Experiment

Investigating Expertise in Pilots versus Non-Pilots: How Action is Observed and Processed is Dependent on Experience

Overview

This study investigates the effect of expertise on watching replays of a complex perceptual motor task involving landing a glider for pilots and non-pilots. Fifteen pilots and age and sex matched non-pilots participated in the experiment. The task was to land the glider on a red X either to the left or right as directed. There was also a baseline do nothing condition as well as two replay conditions in which the subject passively watched: one replay was of the previous trials flight, the other was of an expert pilots flight. It was predicted that only pilots would process replays of their own previous trial flight and replays of an expert pilots flight differently. This is because only pilots have neural processes shaped by experience of operating the flight controls to land the glider. When pilots see their own previous flight they will process the information as error-feedback. Whereas, when pilots see an experts flight they will process the information in relation to imitation training. Consistent with predictions only pilots showed differential activity between replay conditions. For the contrast of Previous versus Expert differential activity was found in the cerebellum known to be involved with error-feedback learning, whereas, in the contrast of Expert versus Previous brain regions involved with imitation (premotor cortex) were activated.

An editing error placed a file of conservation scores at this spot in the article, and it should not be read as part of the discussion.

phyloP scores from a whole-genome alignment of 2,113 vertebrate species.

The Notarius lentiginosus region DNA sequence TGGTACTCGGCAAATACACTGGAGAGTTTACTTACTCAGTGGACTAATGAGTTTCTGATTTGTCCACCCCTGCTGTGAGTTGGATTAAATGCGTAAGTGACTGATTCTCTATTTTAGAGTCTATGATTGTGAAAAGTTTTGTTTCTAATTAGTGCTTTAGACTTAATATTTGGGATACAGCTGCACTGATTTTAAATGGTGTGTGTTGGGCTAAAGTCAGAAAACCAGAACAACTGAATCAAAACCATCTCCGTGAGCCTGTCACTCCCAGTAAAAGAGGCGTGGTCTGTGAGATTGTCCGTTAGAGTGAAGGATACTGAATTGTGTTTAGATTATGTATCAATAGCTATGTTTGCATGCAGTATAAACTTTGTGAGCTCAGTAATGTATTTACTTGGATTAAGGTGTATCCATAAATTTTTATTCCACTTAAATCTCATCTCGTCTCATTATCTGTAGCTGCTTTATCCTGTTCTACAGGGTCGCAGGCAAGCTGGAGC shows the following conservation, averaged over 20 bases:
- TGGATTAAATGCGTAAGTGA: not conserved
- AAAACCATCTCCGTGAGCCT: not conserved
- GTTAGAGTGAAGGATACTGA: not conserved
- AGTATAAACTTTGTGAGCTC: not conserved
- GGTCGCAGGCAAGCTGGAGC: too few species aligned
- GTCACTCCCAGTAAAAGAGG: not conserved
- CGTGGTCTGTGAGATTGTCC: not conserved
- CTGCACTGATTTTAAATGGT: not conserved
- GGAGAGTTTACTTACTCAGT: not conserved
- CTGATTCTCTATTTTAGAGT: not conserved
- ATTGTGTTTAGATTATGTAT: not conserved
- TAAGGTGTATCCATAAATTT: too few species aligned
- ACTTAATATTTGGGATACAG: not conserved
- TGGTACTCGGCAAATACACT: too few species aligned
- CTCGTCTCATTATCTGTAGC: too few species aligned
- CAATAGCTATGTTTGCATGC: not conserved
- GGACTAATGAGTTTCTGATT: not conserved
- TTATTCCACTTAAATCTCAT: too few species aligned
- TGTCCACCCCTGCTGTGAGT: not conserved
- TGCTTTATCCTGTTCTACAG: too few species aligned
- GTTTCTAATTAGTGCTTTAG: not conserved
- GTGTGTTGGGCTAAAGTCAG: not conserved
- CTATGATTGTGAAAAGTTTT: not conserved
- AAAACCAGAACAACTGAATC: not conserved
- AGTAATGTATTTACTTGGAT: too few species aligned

Task

Movie of Experimental Conditions

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Results

Behavioral

Reference

Callan, D., Terzibas, C., Cassel, D., Callan, A., Kawato, M., Sato, M. (2013). Differential activation of Brain Regions Involved with Error Feedback and Imitation based Motor Simulation when Observing Self and an Expert’s Actions in Pilots and Non-Pilots on a Complex Glider Landing Task. NeuroImage 72, 55-68.